Guardsmen have mixed reactions to changes

Tuesday, August 9, 2005

Some with 1140th will have to learn new jobs as result of reorganizations.

Many area National Guardsmen trained to blow up bridges and locate land mines must learn to drive dump trucks, deliver supplies and cook meals for fellow soldiers to remain in the guard.

Under a plan set to take effect next month, the 1140th Engineer Battalion, with companies in Cape Girardeau, Jackson and Sikeston, will lose companies from the region. Instead, it will be part of an engineer brigade with units from as far away as Kansas City.

The engineering unit in Jackson will transform into a detachment of the 735th Force Provider Company, whose members will cook and install plumbing for other units. And the company based in Sikeston will become a detachment of the 1221st Transport Company, charged with moving supplies and troops into deployment areas.

The changes are unsettling for some guardsmen, said Capt. Kevin Compas, commander of the 1140th's B Company. "Some are a little apprehensive," Compas said. "For some it is a welcome sight."

Guardsmen don't just switch from a job specialty of blowing up bridges one day to driving a truck the next, said Lt. Col. Robert Jones, commander of the 1140th. Those who must make the switch will be receiving training to qualify for their new specialty, he said.

And some soldiers won't want to change, Jones said. "Any soldier who is an engineer as their occupational specialty, we will do everything we can to keep them an engineer."

But there won't be enough slots for everybody, he said.

Statewide, there will about 500 fewer positions statewide. Missouri currently employs 10,500 guardsmen. In Cape Girardeau, the headquarters detachment will lose five positions.

In Sikeston, there will be 27 fewer jobs while Perryville will see an increase of five positions.

Men and women in the National Guard spend one weekend each month on active duty and two weeks each year training. And members of the 1140th Engineer Battalion spent a year in Iraq that ended in February. And on Friday, another 80 members left to join a Kansas City engineering battalion for training to prepare for deployment in Iraq.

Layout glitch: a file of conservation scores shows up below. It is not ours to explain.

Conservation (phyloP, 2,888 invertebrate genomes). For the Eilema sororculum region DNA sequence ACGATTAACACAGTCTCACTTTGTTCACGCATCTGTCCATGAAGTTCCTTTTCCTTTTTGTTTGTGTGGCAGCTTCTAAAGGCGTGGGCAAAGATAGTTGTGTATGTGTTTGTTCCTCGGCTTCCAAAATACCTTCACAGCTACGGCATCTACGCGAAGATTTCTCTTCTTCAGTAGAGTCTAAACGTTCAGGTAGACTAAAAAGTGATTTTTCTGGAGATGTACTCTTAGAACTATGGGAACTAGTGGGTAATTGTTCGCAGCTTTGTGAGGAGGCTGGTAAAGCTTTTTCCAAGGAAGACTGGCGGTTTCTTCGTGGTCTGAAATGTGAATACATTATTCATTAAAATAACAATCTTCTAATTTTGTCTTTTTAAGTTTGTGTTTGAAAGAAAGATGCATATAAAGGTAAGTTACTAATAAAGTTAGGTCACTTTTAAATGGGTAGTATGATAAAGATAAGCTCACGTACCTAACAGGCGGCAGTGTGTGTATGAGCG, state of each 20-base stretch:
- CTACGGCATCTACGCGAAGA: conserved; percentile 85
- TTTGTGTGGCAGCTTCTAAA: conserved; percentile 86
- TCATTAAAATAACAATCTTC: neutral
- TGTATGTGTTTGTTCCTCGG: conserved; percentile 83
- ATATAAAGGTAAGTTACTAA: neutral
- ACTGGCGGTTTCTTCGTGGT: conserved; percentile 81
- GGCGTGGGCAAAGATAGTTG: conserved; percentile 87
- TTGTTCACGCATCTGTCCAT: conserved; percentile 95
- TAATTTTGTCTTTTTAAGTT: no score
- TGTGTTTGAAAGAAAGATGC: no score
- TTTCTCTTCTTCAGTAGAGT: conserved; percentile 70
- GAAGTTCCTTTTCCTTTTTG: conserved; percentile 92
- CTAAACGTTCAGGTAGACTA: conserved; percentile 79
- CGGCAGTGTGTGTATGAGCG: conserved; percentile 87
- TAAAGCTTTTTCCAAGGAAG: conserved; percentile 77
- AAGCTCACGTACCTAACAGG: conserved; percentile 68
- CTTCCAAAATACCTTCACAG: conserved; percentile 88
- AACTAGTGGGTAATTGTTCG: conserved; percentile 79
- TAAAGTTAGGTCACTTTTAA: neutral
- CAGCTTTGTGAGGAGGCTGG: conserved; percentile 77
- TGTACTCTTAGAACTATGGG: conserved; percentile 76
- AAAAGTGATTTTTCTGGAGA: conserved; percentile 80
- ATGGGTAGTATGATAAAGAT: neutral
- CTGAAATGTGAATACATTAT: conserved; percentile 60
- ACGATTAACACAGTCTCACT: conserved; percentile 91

The transformation is part of a nationwide adjustment in the way National Guard units are organized, Jones said. "This is nothing we just thought of," he said. "This is all from the Department of Defense and it just drives from there."

The new mix of units in Southeast Missouri is a better fit for recruiting and for preparing people for civilian jobs, Master Sgt. Chad Craft said. Craft is the non-commissioned officer in charge of guard recruiting for a region south of St. Louis from West Plains to the Mississippi River.

"These jobs are more relevant to the economy of the area," Craft said. "These are truck drivers, dump truck drivers, military police. The backbone of the area is blue collar work and this is a good asset to recruiting."

And despite troubles elsewhere in the country filling recruiting goals, Craft said, Southeast Missouri is doing very well. Over the past two months, 44 men and women have signed up compared to goal of 28, he said.

Capt. Scott Ratcliff, commander of Company C of the 1140th, said he believes the changes are good for the guard. The military needs smaller, more mobile forces, he said. The current guard was designed for an era of less technologically advanced weaponry and to fight the Soviet Union, a threat that hasn't existed for 15 years.

The Department of Defense "wants to create units that are kind of a plug-and-play," able to support active duty units without calling out an entire battalion or brigade, he said.

"The biggest thing is taking care of the soldiers and making sure they have a home," Ratcliff said.

Soldiers in the Sikeston area "are taking it pretty much in stride," Ratcliff said. "At first they were kind of disappointed. You learn to love the unit you have been with for years, then you learn the unit is going to go away."

The first job in the transformation will be evaluating each soldier to see if they fit a specialty in their new units, Ratcliff said. If they don't fit, they will be sent away to school for training.

Instead of active-duty training for two weeks, many will go to school. Adding a new specialty to their existing skills will make them more flexible, Craft said. If a soldier decides to move, he said, the extra skills will give them options for joining new units.

"All in all, it is a good thing," Ratcliff said.

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